# How to show this matrix is diagonally dominant

Let $$d\in \Delta_n$$ (the unit simplex: $$\Delta_n=\{x\in R_+^n|\sum_{i=1}^nx_i=1$$} ).

Show that the nxn matrix defined by $$A_{ij}= \begin{cases} d_i-d_i^2 , &\text{i=j} \\ -d_id_j, &\text{i\neq j} \end{cases}$$

Is positive semi-definite. The assignment recommends using the theorem that says "If A is diagonally dominant with non-negative diagonal entries, then A is positive semi-definite."

I can't figure out how to show that A is diagonally dominant, i.e:

$$\lvert{A_{ii}\rvert}\ge\sum_{j\ne i}\lvert A_{ij} \rvert$$

Can anyone help? Thank you so much.

• I am confused here. If $d_k=1/2$ for all $k$ then all elements have absolute value $1/4$, and it looks to me like the claim fails. What am I missing? Feb 25 '20 at 21:49

0.) ignoring the hint with diagonal matrix $$D = \text{diag}\big(\mathbf d\big)$$
note: see 2.) at the end for the way with the hint

you have $$A =D - D\mathbf {11}^TD = D^\frac{1}{2}\big(I-D^\frac{1}{2}\mathbf {11}^TD^\frac{1}{2}\big)D^\frac{1}{2}$$

specializing to the nonsingular $$D$$ case, you have $$\big(I-D^\frac{1}{2}\mathbf {11}^TD^\frac{1}{2}\big)$$
is a matrix with all eigenvalues of 1 except a single eigenvalue of 0 -- why? So $$A$$ is congruent to this positive semidefinite matrix and the result follows.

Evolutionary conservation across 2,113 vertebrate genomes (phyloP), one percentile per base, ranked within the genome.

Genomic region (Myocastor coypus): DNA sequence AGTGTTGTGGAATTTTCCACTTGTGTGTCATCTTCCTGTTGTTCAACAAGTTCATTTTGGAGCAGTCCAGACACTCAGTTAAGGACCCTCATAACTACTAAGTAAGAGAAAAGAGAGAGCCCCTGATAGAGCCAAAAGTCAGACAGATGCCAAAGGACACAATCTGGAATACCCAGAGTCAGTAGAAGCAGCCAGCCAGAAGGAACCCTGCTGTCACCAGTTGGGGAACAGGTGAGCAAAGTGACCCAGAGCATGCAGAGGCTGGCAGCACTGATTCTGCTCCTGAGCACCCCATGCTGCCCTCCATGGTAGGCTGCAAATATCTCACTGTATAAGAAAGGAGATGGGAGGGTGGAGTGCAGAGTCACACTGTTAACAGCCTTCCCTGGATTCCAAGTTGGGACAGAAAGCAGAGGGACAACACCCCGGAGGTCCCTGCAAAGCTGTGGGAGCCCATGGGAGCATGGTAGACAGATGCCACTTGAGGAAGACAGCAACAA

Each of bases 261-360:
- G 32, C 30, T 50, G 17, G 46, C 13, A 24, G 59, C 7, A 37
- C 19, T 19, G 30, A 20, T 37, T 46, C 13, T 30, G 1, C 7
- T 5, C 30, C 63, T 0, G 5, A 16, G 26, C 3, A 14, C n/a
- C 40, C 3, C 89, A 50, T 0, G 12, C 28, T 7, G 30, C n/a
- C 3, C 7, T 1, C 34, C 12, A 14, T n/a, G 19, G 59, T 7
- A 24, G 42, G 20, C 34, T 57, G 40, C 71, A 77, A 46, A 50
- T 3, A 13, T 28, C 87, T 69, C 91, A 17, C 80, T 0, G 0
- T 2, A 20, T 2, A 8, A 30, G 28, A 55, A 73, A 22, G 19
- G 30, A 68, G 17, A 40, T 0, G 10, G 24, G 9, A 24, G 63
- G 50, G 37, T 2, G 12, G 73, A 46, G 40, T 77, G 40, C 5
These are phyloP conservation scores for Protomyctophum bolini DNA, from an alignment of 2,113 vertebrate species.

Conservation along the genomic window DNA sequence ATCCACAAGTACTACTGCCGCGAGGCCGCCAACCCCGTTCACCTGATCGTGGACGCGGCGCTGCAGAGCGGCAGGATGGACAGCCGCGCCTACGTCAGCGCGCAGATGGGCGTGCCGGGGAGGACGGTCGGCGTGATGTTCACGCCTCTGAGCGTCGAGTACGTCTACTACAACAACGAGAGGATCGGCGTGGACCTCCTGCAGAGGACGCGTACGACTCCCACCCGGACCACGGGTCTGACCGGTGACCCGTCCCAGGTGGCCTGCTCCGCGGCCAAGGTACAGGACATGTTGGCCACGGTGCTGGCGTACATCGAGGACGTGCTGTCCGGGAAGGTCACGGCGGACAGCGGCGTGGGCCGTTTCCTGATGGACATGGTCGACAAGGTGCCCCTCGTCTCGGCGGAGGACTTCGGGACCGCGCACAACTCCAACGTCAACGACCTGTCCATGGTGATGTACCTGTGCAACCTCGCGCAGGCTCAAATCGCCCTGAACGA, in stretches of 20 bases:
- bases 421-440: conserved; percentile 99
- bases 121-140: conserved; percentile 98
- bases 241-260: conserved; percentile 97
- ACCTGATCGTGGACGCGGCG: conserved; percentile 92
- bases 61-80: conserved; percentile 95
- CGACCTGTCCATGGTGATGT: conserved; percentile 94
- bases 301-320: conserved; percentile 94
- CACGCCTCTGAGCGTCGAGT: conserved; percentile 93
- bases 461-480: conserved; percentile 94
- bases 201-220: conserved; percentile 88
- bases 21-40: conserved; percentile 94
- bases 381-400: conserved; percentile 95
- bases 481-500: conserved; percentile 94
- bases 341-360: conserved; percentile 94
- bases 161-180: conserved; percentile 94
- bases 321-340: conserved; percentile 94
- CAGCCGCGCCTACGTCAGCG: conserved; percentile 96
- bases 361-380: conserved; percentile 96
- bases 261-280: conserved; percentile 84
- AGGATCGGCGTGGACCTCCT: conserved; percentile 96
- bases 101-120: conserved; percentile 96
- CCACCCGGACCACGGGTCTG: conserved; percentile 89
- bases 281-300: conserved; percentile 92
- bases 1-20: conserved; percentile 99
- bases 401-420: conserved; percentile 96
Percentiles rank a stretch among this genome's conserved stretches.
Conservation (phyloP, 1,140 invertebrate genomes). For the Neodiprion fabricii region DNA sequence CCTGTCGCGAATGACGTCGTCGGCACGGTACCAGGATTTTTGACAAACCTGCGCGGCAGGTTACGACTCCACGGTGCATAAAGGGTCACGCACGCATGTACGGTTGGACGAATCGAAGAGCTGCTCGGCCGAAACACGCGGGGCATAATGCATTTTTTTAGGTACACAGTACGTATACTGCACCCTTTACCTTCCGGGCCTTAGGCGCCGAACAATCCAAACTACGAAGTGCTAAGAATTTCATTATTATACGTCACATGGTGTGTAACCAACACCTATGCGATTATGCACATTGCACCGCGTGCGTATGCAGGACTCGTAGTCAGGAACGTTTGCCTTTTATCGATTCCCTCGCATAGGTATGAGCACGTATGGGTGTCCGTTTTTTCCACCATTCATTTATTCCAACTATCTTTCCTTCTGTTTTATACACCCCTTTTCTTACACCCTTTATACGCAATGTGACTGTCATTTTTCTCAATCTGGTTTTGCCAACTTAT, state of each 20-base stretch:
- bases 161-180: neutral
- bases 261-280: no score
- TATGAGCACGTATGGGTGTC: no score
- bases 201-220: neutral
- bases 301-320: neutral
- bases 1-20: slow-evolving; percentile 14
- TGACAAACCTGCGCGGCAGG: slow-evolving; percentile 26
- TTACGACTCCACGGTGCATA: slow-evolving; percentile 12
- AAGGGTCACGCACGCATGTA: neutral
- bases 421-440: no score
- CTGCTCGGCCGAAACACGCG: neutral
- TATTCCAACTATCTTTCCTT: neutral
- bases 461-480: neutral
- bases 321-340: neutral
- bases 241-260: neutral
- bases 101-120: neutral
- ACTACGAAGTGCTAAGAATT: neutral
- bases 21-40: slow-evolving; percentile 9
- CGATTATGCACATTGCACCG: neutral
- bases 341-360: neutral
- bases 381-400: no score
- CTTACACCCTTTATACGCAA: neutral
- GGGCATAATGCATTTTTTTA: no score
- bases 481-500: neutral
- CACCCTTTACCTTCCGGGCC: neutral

for the case of singular $$D$$ consider the quadratic form
$$\mathbf x^T A \mathbf x = \mathbf x^T D^\frac{1}{2}\big(I-D^\frac{1}{2}\mathbf {11}^TD^\frac{1}{2}\big)D^\frac{1}{2}\mathbf x = \mathbf y^T \big(I-D^\frac{1}{2}\mathbf {11}^T D^\frac{1}{2}\big)\mathbf y \geq 0$$
with change of variables $$\mathbf y:= D^\frac{1}{2}\mathbf x$$
and we know
$$\mathbf y^T \big(I-D^\frac{1}{2}\mathbf {11}^T D^\frac{1}{2}\big)\mathbf y \geq 0$$ because $$\big(I-D^\frac{1}{2}\mathbf {11}^T D^\frac{1}{2}\big) \succeq 0$$

1.) the original post indicates that $$d_i \geq 0$$ and $$\mathbf 1^T \mathbf d = 1$$ but this seems to be the definition of the probability simplex not the unit simplex...
2.) if we wanted to do this with (weak) diagonal dominance / Gerschgorin discs, we could observe that all diagonal components of $$A$$ are $$\geq 0$$ and all off diagonal components are $$\leq 0$$. Given this homogeneity it is enough to look at
$$A \mathbf 1 = D\mathbf 1 - D\mathbf {11}^TD\mathbf 1 = D\mathbf 1 - D\mathbf 1 \big(\mathbf 1^TD\mathbf 1\big) = D\mathbf 1 - \beta D\mathbf 1 = (1- \beta)\cdot D\mathbf 1 \geq \mathbf 0$$
for some $$\beta \in [0,1]$$ -- we are told that $$\beta = 1$$ so $$A\mathbf 1 = \mathbf 0$$ though as noted in (1) this doesn't seem to be the standard definition for unit simplex. In any case $$A$$ is real symmetric and the radius of each Gerschgorin disc $$r_i \leq a_{i,i}\geq 0$$ which proves all eigenvalues are real non-negative and hence $$A \succeq 0$$